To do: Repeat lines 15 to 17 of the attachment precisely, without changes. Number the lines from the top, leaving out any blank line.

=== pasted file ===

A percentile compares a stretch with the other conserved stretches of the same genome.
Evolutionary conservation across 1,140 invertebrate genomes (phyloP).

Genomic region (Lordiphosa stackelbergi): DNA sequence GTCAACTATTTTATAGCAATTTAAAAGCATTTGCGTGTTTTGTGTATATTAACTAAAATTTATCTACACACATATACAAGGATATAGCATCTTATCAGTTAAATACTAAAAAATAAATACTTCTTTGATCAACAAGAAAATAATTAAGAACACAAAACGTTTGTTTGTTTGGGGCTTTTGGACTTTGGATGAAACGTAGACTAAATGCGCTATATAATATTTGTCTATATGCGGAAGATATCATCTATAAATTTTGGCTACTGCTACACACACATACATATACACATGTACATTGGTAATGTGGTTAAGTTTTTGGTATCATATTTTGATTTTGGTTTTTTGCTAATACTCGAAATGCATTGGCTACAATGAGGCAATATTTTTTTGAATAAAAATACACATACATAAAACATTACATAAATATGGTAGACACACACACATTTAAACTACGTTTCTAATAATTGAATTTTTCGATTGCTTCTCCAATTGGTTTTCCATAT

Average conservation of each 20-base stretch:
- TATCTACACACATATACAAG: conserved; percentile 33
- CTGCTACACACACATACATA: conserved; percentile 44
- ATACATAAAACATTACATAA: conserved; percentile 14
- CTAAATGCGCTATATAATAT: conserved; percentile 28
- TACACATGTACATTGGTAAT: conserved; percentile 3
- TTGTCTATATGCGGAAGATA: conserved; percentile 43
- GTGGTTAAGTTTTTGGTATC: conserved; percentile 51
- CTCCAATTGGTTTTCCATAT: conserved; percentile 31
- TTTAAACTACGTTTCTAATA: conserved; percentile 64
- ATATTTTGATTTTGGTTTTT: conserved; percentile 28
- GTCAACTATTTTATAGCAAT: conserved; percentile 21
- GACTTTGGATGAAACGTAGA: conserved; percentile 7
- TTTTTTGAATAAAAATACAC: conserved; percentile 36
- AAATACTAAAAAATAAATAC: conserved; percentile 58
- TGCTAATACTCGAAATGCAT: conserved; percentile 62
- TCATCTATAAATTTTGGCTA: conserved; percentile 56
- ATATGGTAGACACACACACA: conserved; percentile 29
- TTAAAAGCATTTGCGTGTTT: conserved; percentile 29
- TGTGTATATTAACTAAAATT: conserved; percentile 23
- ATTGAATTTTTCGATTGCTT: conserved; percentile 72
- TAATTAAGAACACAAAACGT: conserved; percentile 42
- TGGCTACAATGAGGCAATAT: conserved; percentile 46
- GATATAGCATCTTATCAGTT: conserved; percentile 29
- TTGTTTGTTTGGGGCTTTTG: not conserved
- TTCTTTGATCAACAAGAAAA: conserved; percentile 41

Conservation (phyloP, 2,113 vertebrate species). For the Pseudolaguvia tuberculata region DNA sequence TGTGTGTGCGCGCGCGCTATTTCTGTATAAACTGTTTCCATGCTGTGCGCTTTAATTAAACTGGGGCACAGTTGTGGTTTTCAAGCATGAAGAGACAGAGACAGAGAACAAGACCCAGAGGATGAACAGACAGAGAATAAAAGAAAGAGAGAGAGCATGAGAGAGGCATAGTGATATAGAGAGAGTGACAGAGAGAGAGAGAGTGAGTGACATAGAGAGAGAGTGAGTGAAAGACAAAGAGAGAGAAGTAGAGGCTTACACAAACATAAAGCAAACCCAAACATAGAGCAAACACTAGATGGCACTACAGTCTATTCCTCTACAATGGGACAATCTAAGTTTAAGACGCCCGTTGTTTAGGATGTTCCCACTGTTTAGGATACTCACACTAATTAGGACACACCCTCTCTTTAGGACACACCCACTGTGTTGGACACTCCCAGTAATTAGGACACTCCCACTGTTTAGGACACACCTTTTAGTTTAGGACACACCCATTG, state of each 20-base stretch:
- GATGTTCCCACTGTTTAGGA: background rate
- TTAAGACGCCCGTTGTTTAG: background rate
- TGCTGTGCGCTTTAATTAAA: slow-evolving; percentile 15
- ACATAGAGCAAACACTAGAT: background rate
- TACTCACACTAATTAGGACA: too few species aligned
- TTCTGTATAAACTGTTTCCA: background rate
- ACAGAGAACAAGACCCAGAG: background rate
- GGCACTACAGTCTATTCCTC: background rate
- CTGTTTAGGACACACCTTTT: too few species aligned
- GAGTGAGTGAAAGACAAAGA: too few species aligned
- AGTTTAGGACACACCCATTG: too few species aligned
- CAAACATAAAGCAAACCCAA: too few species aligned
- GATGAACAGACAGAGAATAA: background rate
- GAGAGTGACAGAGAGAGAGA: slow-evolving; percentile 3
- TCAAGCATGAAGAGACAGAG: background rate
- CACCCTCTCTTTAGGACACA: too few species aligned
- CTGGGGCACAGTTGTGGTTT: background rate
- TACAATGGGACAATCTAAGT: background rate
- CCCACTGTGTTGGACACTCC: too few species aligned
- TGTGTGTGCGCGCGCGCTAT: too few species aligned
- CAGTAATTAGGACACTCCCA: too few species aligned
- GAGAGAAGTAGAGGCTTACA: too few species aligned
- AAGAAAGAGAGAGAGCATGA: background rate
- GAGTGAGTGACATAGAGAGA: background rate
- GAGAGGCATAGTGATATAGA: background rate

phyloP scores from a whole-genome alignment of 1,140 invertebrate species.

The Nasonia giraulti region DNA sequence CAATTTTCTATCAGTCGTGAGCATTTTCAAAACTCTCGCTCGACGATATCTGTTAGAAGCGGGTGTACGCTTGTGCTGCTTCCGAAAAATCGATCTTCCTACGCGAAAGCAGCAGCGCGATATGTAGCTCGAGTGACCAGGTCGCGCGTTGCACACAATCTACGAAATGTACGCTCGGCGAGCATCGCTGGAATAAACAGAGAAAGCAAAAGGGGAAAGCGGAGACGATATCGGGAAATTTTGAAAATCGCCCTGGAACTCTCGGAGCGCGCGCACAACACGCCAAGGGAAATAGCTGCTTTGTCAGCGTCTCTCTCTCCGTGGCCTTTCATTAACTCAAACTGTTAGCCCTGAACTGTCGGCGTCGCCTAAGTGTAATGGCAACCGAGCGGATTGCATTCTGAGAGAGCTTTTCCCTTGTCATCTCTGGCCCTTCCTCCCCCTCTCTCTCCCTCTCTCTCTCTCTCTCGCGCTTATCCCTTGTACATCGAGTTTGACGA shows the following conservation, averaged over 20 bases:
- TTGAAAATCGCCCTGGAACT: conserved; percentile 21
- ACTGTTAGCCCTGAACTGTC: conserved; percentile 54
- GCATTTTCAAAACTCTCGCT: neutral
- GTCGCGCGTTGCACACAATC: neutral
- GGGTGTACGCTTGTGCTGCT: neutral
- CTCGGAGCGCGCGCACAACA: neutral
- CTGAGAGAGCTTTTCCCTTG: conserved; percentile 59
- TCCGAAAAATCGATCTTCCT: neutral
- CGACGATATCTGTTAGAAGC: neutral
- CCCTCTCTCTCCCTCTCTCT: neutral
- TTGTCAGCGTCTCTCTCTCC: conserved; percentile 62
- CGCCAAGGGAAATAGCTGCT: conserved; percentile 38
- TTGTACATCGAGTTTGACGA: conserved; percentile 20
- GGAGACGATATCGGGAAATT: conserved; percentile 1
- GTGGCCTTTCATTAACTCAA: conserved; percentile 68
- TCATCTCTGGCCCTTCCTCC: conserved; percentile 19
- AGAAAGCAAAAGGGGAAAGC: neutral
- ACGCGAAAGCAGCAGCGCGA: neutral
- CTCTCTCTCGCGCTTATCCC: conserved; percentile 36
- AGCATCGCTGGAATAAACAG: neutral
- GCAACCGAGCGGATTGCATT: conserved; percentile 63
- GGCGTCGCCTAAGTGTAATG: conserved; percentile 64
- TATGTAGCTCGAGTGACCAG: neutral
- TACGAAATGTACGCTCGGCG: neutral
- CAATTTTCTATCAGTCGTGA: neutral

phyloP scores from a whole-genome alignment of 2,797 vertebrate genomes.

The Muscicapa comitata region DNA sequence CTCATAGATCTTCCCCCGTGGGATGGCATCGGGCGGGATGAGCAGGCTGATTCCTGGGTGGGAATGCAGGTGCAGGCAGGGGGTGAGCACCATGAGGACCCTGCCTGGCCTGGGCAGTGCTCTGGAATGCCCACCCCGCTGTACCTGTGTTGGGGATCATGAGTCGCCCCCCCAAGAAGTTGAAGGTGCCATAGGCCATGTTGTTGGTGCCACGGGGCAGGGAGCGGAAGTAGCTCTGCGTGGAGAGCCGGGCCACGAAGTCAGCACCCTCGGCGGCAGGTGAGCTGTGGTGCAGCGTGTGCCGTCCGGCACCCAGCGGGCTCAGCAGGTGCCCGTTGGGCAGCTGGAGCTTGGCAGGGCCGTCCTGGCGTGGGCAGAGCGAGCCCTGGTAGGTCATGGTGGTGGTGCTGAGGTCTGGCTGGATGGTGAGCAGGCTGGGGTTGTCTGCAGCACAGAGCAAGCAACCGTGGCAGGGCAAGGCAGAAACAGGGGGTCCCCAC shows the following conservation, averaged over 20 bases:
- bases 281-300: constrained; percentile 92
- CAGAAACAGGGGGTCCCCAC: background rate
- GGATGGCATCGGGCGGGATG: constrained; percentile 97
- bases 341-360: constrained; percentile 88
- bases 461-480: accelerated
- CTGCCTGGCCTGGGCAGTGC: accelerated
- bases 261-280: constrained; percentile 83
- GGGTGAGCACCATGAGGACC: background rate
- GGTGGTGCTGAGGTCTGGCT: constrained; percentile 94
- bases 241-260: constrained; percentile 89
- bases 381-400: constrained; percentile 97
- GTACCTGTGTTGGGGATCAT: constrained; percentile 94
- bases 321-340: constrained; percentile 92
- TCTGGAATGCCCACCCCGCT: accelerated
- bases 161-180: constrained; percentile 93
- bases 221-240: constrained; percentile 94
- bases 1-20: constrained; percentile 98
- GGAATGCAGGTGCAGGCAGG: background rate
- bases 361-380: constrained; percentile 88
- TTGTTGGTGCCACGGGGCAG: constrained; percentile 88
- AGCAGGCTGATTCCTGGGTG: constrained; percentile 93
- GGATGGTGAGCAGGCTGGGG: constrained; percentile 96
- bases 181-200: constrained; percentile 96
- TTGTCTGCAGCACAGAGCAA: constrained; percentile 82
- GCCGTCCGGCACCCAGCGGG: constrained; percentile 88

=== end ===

- GTCAACTATTTTATAGCAAT: conserved; percentile 21
- GACTTTGGATGAAACGTAGA: conserved; percentile 7
- TTTTTTGAATAAAAATACAC: conserved; percentile 36